• Process Analysis and Improvement
  • Project/Program Management
  • Proofreading/Editing
  • Risk Management
  • Safety and Occupational Health Programs
  • Schedule/Itinerary Planning
  • Shipment/Transportation Planning
  • Strategy Execution
  • Teaching/Instructing
  • Technical Writing
  • User Documentation
  • Word Processing Formatting

The following skills and experience have more specific applications for the job you might be considering:

  • Biochemical/Metallurgical Assay
  • Blueprints/Technical Diagrams
  • Cargo Handling
  • Classified Information and Materials Security
  • Driving/Maneuvering Skills
  • Environmental Psychology
  • Equipment Safety Feature Design
  • Explosive Handling and Disposal
  • Fire & Hazardous Material Prevention Techniques
  • Firearm Handling and Maintenance
  • Fitness
  • High Pressure Situations
  • Hydrological Analysis & Forecasting
  • Industrial Control Systems
  • Industrial Equipment Operation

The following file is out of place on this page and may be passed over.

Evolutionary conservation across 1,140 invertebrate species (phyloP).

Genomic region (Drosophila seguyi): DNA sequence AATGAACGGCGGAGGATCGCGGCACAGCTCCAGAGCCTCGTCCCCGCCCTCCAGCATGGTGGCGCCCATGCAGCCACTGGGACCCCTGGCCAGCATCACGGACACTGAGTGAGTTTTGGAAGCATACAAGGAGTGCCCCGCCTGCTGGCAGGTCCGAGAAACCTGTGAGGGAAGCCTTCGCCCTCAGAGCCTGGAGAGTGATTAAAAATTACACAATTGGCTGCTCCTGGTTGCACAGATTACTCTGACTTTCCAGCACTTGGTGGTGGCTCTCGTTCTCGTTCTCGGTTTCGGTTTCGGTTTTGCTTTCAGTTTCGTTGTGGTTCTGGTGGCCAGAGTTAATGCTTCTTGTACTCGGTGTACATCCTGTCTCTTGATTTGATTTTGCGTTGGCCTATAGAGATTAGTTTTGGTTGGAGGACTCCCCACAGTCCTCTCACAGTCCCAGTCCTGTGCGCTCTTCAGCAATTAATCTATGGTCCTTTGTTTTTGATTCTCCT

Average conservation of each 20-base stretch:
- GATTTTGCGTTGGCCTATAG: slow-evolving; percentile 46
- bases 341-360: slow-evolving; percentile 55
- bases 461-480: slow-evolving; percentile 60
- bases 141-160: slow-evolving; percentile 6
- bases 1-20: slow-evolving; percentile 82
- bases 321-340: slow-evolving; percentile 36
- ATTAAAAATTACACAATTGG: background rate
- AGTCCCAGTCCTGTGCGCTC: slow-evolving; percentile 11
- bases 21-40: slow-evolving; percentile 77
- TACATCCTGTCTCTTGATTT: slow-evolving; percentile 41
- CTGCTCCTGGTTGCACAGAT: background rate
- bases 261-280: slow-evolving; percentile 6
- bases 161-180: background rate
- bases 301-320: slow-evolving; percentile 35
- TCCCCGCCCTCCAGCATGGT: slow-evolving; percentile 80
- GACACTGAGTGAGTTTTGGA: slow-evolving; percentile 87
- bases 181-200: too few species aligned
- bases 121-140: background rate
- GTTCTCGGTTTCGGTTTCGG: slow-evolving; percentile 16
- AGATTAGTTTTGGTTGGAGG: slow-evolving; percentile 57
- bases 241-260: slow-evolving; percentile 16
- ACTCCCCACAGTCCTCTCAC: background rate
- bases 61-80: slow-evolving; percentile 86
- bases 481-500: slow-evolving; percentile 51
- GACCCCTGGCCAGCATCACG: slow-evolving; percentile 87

• Insulation Material Installation and Removal
  • Investigation Techniques
  • Mechanical Equipment/System Installation/Repair
  • Message Processing Procedures
  • Message Traffic Analysis
  • Metal Cutting Techniques
  • Metal Joining Techniques
  • Military Training
  • Oceanography
  • Operational System Testing/Evaluation
  • Photographic Techniques and Processes
  • Piping System Installation and Repair
  • Pollution Prevention and Control
  • Radiation and Gas Safety Testing
  • Safety and Occupational Health Programs
  • Ship Design
  • Shipment/Transportation Planning
  • Skill with Hand Tools or Power Tools
  • Structural Integrity Evaluation
  • Tactical Operations
  • Weapons Training

As you can see, you’ve acquired valuable experience and skills. Experience and skills that the civilian job market finds extremely valuable.

Now the key is to communicate this experience in terms civilians understand.

(Featured Image Courtesy: DVIDS)


Other “After the Military” Articles:

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About the author

Julie Provost is a freelance writer, and blogger. She lives in Tennessee with her National Guard husband and three boys.